Dom Pancucci looks at the latest developments in the AS/400 outsourcing arena

While it is still possible to identify a distinct market for outsourcing AS/400 systems, we have previously reported a trend...

While it is still possible to identify a distinct market for outsourcing AS/400 systems, we have previously reported a trend for third party management providers to take on networks and satellite platforms surrounding an AS/400 installation as well.

And the evolution of the traditional outsourcing market towards the application service provider (ASP) model was also observed. Here, a third party hosts the customer's applications, and provides the infrastructure as well. As the year has progressed, however, it is now clear that the ASP option will rapidly prove popular among AS/400 users.

Even though the ASP concept has not been around long enough to benchmark its execution over time, the appeal of predictable cost models, more effective IT and other benefits are as appealing to companies running the AS/400 as those operating any other platform.

Evidence of the opportunities available to ASPs working in the AS/400 space is now apparent. For instance, outsourcing specialist Syan has seen a rise in interest among AS/400 users regarding outsourcing in general, according to George Djuric, managing director at the company. He also sees the ASP side of the business as being important in the future. This belief is supported by the £3m invested by Syan in a data centre based at Hortonwood, which Djuric says is being set up to support the key requirements behind ASP activity. He further reveals that the company is in direct talks with application providers regarding ASP hosting services, and that Syan sees this side of outsourcing as contributing much to its bottom line.

Despite the infamous Year 2000 lockdown on systems - with the AS/400 implicated in particular - Djuric reckons that the outsourcing business has not been as affected as other areas, such as programming services and consultancy. And set against certain indicators at the start of the year that the AS/400 outsourcing market overall is not vibrant, Djuric now depicts a different situation six months down the line.

'AS/400 outsourcing continues to be an active sector. Now that the Y2K dust has settled companies have resumed normal operations and this includes reviewing the IT infrastructure. There are still a lot of AS/400 sites that could benefit from the services provided by outsourcing companies,' says Djuric.

In addition to this extra business that can be derived from new AS/400 outsourcing deals, Syan is also sticking to its policy of accommodating other systems used by user companies alongside the mid range platform. Windows NT and Unix both figure strongly in this respect, while Djuric describes supporting desktop services as giving 'a significant boost' to Syan's business. In Djuric's view, all this underlines the importance of providing a responsive service - based on individual company needs - and follows a growing trend for AS/400 outsourcing customers to seek a similar managed service for other elements of their IT base. It seems that the users genuinely believe that a third party specialist will run their systems more productively.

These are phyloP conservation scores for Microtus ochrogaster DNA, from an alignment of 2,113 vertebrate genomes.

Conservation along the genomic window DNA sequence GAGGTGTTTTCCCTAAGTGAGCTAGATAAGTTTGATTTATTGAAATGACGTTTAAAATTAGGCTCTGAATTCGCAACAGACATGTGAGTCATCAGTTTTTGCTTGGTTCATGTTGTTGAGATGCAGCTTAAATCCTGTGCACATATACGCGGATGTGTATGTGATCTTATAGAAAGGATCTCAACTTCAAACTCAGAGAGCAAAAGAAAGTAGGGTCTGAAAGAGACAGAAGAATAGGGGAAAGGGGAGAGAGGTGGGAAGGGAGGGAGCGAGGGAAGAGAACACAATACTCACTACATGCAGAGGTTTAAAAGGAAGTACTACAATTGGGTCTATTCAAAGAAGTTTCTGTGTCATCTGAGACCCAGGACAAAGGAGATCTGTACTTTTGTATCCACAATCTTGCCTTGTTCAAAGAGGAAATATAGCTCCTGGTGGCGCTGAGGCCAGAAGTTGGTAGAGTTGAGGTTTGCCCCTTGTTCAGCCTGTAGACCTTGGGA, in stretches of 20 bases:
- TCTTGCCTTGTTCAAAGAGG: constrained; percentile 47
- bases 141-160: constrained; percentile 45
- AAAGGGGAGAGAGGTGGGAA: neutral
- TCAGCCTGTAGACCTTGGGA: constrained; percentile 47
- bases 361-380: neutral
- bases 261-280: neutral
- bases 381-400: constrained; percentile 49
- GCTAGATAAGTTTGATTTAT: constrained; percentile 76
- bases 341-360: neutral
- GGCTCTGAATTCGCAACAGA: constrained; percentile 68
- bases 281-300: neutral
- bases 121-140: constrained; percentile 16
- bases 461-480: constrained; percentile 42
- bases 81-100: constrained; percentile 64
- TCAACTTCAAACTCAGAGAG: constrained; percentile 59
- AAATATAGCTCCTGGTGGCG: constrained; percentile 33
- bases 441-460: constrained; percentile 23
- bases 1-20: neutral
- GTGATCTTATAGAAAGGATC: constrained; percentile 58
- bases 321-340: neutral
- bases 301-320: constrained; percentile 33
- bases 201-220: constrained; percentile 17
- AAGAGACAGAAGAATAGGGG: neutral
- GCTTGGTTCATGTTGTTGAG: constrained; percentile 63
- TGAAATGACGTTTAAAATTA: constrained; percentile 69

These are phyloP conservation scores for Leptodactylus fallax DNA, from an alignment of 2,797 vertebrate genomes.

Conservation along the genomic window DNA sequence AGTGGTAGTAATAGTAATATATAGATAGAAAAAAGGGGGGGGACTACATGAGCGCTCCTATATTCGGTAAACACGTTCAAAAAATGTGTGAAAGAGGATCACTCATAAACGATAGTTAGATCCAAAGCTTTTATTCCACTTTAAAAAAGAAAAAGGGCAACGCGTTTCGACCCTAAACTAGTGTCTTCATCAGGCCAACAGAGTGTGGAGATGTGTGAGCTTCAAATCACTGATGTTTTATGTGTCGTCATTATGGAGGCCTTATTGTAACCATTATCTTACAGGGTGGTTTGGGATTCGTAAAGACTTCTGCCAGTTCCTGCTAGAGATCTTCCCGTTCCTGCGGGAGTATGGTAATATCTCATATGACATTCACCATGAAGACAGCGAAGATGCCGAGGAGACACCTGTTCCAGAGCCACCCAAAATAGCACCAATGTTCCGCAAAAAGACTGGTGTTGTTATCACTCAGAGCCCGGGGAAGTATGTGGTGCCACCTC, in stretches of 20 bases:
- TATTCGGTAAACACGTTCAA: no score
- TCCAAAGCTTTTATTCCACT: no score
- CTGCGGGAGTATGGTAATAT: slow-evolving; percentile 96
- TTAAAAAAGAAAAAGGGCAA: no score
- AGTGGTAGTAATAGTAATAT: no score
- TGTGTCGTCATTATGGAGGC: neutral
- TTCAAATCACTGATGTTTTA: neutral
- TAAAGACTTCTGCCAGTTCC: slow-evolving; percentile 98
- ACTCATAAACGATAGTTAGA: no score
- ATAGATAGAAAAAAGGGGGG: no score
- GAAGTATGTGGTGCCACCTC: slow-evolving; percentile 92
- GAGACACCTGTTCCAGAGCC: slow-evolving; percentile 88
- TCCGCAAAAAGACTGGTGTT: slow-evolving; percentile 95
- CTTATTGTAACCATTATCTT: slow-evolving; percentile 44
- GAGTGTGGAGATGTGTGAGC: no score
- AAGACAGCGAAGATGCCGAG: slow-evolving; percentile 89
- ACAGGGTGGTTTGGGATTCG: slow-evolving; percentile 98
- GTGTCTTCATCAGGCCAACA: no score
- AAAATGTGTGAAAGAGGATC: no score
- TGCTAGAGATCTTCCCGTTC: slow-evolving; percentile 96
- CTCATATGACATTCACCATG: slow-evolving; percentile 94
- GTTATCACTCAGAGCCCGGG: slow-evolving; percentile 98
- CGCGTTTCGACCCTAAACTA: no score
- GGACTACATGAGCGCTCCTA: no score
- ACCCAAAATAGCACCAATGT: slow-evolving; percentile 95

Further proof of the potential for applying the practice of ASP to the AS/400 market comes from a recently formed company focused on the sports market. Software4Sport incorporates the company previously known as Computer Software, which sold the Talent ticketing, marketing and merchandising application aimed at companies behind sporting interests, such as football clubs. Among the existing Talent user base are Chelsea, Newcastle United, and Sunderland from the FA Premier League, as well as Greek club Olympiakos and the Football Association of Ireland. CSL has also built up business within other sports, like cricket and rugby.

The goal is for Software4Sport to be floated on the Alternative Investment Market (AIM) and raise £3m through institutional and private investment. The proposed valuation of the company will make it a £13m enterprise. The additional funds will go towards further developing an international aspect to Software4Sport's ASP services. And clearly the recently re-branded company has already impressed the typically conservative venture capitalist community in the UK. Funding has been forthcoming for the erstwhile CSL over the last few years from the NatWest IT Fund and Elderstreet Investments - whose chairman Michael Jackson also fills the same role at accounting software supplier Sage and is acting as non-executive chairman of Software4Sport.

The company plans to offer a broader set of services and work to a completely different pricing model, according to Bill Hughes, marketing manager at the company. And it has already provided an ASP service for a sporting event, namely the 1999 cricket World Cup, where all the selected county grounds around the country were linked into the same system. Hughes states that advanced discussions are underway with partners to set up application hosting deals, and provide internet connectivity to a centralised system.